Northern governor dumps Nigeria's ruling party

A prominent governor in northern Nigeria on Wednesday dumped President Muhammadu Buhari's All Progressives Congress for the opposition, in the latest defection to hit the ruling party.

Sokoto governor Aminu Tambuwal helped Buhari secure victory in 2015 but decided to rejoin the Peoples Democratic Party (PDP) amid rising dissatisfaction with the president's leadership.

"I have consulted widely especially with the people of Sokoto and they have confidently assured me of my next political move," Tambuwal said on Twitter.

"I hereby defect officially to the @OfficialPDPNig. Power to the People," the governor announced to celebrating supporters in the state capital.

Tambuwal, a former speaker of the House of Representatives was a prominent PDP member before he left the party along with four PDP governors in 2014.

He was instrumental in Buhari's victory over president Goodluck Jonathan in the 2015 election.

Tambuwal is rumoured to be eyeing the presidency, but he has not made it public.

His defection comes a day after Bukola Saraki, the senate president, and current Kwara state governor Abdulfatai Ahmed quit the ruling party for PDP following irreconciliable differences with Buhari's administration.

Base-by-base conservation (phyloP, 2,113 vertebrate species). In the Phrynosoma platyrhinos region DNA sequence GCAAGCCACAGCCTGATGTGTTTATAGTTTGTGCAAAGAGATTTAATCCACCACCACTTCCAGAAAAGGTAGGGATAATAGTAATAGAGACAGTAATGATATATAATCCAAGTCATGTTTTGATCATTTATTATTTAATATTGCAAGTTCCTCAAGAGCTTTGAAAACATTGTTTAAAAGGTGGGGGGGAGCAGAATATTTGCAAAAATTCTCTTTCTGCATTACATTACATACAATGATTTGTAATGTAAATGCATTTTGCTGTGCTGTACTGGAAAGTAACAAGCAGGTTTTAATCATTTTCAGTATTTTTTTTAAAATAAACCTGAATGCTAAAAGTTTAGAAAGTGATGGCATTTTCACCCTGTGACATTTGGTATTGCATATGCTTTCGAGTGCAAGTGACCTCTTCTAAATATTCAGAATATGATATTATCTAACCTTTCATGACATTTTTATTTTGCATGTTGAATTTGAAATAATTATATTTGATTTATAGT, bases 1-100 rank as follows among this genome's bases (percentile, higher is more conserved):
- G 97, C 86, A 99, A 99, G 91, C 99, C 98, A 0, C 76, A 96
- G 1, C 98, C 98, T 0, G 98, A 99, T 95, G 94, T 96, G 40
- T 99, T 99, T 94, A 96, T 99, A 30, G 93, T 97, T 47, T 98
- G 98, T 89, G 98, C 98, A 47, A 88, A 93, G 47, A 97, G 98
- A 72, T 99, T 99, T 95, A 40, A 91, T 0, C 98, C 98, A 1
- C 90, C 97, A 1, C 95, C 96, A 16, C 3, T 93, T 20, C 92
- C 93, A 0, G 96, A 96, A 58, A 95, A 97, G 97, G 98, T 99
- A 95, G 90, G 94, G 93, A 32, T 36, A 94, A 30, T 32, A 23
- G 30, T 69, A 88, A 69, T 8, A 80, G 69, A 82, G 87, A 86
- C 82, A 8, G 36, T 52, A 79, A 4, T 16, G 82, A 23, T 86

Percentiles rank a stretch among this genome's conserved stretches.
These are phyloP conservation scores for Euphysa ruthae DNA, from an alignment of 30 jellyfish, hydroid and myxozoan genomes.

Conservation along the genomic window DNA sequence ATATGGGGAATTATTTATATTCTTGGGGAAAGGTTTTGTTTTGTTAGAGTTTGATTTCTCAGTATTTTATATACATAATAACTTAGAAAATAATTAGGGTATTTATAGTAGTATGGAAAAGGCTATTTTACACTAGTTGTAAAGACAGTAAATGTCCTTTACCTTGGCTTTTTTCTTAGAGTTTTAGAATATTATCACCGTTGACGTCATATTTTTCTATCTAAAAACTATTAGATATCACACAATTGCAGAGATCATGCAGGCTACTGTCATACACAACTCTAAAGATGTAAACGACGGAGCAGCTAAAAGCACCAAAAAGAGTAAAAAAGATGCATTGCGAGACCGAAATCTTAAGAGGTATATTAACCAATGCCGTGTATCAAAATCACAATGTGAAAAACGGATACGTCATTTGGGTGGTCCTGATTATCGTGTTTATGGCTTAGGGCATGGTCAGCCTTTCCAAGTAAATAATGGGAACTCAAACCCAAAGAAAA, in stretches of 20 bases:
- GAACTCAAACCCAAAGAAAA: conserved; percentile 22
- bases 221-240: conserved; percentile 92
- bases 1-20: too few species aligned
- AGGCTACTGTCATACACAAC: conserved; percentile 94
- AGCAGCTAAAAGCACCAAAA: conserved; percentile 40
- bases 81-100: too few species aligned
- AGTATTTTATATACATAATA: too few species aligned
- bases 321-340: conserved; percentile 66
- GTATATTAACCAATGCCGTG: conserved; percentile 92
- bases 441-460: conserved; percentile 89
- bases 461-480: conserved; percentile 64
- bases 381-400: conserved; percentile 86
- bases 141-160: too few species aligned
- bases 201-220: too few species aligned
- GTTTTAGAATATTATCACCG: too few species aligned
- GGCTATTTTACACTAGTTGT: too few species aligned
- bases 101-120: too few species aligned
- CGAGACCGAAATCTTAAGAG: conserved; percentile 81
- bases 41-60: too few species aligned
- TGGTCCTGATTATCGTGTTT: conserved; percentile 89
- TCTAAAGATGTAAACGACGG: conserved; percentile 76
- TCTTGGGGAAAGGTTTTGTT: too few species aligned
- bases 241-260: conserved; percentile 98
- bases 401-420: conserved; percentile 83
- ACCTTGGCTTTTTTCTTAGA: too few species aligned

Saraki loyalist and APC spokesperson Bolaji Abdullahi also quit the party on Wednesday.

"Politics is local, and my personal stake in the issue of Kwara makes it incongruous for me to continue to sit as part of the working committee of the party," he said in a statement.

"Clearly, I cannot continue to function as the spokesperson of a party whose expectation of that role is incompatible with my personal principles," he added.

Last week, Governor Samuel Ortom of the central state of Benue ditched the APC over the government's poor handling of farmer-herder violence which has claimed at least 1 300 lives since January.

Ortom's defection came after dozens of federal lawmakers dumped the APC for the PDP in a sign of growing discontent at Buhari's leadership as elections approach.

Buhari, 75, is seeking a second, four-year term in elections set for February, despite claims he is too old and questions about his health following a lengthy, undisclosed illness.

The former military ruler has also been criticised for his handling of rising violence as well as the alleged used of security services to target his perceived political opponents.

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